By Paul Hughes, Republican-American
HARTFORD — State residents eager to find out when they might get a spot in the COVID-19 vaccine line could get some clarity this week.
The allocation subcommittee of the Governor’s COVID-19 Vaccine Advisory Group is meeting Tuesday to resume distribution planning after recommending the next group of essential workers and vulnerable communities to be vaccinated.
Subcommittee members have some time to work out the panel’s next recommendations because the second phase of the state’s vaccination program is going to take a while to complete based on its size and the current pace of vaccinations.
There are approximately 1.6 million to 1.7 million people eligible to be vaccinated between Phase 1a that started Dec. 14 and Phase 1b that started last Monday.
The state is only expecting to get 45,000 to 50,000 doses a week for the foreseeable future. Also, the currently available Pfizer-BioNTech and Moderna vaccines require two doses to be effective against the coronavirus.
An approximate vaccination timetable put out last week had Phase 1c commencing in May, and it contemplated that sign-ups and vaccinations for healthy people ages 16 to 64 would start in June.
Patience is a watchword that people anxious to get vaccinated are hearing a lot now from Gov. Ned Lamont and Dr. Deidre S. Gifford, the acting public health commissioner. Like vaccines, the supply of this commodity also is being stretched.
State officials reported last week that approximately 260,000 doses of the Pfizer-BioNTech and Moderna vaccines had been administered since mid-December. But just slightly more than 30,000 second shots had been given out.
With the limited supply, vaccine doses are not being wasted, said Josh Geballe, the governor’s chief operating officer. As of last week, he said a dropped vile was the only incident that had come to state’s attention. Five doses of vaccine were lost.
Lamont and Gifford continue to stress that supply and demand will dictate the pace of vaccination. A common refrain heard last week was that Connecticut could vaccinate five times as many if vaccine doses were available.
At the current rate, Phase 1a is expected to be completed in February. This initial stage was limited to direct care providers and other critical workers in health care settings, residents and staff of long-term care facilities, and first responders at risk of exposure. An estimated 323,000 people were eligible, but uptake rates varied among the subgroups.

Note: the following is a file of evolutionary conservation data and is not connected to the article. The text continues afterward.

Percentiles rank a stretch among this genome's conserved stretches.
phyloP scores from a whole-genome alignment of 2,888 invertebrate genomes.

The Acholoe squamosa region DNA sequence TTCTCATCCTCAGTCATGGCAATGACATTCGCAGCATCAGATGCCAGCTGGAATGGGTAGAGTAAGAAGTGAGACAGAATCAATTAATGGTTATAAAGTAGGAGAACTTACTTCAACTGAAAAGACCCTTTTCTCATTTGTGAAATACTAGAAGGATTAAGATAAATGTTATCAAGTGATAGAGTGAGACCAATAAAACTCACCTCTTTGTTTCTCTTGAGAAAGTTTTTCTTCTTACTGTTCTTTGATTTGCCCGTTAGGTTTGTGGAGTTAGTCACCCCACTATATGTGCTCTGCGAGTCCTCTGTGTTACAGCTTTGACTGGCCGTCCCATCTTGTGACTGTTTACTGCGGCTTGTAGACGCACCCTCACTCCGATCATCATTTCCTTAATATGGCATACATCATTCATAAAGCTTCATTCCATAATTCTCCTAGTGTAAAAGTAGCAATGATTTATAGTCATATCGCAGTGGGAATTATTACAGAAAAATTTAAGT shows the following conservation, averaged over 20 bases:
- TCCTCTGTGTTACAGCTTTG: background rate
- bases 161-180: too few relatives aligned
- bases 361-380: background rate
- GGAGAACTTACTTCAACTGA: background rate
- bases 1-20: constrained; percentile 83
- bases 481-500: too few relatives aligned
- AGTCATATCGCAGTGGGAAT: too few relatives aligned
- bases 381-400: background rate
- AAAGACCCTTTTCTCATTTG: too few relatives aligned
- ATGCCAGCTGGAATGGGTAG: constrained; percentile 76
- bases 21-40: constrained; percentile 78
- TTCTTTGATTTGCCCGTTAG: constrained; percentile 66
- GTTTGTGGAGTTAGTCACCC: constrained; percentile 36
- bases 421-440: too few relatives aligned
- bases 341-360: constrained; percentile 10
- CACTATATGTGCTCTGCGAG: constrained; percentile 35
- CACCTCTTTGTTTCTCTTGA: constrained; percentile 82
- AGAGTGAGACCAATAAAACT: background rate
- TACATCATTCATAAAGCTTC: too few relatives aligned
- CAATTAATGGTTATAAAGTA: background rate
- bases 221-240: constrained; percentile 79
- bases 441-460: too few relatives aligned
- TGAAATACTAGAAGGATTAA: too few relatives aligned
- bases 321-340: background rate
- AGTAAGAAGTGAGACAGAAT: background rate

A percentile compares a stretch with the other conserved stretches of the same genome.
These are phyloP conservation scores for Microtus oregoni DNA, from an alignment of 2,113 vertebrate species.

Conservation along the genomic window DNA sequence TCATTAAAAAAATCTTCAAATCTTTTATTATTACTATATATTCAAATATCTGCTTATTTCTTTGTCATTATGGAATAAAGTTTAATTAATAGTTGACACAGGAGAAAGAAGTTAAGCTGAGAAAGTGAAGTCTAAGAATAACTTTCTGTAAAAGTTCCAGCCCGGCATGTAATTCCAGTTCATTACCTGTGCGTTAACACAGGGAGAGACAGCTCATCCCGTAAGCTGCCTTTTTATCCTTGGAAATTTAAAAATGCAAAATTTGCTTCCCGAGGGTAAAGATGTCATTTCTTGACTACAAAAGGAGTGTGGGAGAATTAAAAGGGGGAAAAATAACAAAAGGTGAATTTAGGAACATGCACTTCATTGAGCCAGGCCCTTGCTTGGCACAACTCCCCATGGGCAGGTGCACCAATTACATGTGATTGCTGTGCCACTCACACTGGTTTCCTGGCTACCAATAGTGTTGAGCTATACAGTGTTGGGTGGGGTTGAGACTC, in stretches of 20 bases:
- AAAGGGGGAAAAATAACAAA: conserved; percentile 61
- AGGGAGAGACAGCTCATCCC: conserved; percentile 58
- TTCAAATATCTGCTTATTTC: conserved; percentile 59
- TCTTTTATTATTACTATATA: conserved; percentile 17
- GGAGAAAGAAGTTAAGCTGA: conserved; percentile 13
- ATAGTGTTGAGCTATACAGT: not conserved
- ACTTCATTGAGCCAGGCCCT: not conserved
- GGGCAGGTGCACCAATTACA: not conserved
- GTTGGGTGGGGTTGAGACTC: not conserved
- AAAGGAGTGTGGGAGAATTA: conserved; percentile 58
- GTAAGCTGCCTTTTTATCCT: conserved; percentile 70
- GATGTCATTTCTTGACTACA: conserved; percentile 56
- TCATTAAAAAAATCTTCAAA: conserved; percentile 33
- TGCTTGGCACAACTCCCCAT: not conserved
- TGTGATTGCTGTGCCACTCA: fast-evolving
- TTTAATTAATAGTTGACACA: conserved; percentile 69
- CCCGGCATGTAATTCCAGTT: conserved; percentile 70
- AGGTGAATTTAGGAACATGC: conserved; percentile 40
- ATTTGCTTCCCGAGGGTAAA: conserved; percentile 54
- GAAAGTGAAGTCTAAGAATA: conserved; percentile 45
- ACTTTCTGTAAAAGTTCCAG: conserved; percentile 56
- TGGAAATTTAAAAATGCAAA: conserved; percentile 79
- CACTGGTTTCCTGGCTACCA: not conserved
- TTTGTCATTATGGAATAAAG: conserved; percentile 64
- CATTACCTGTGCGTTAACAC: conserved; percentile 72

State residents 75 and older living in the community are the first group being vaccinated in Phase 1b. This covers an estimated 277,000 people. Upward of 50,000 first doses were administered in the first week, according to state/stage figures.
The next group in line are older residents age 65 to 74, and then people age 16 to 64 with one or more medical conditions that federal guidelines say put them at higher risk of severe illness and death from COVID-19.
There are eight categories of essential workers who will be the last to go in Phase 1b, including teachers and school staff, grocery store employees, farm workers, first responders not included in Phase 1a, sanitation workers, and manufacturing workers.
The tentative timetable indicated the rest of the Phase 1b vaccinations will start in late February or March.
The vaccinations of staff and residents of such congregate settings as prisons, homeless shelters and group homes will be happening in concert with the other groups in Phase 1b. This schedule was still being worked out last week.
There are nearly 1.4 million workers included in Phase 1b. State health officials were expecting to take nine to 10 weeks to complete this phase when they assumed an eligibility pool of 800,000 to 850,000.
The remaining essential workforce in the Phase 1c pool include 400,000 to 450,000 workers in various fields, including construction, finance, information technology, communications, media, energy, public safety and the law.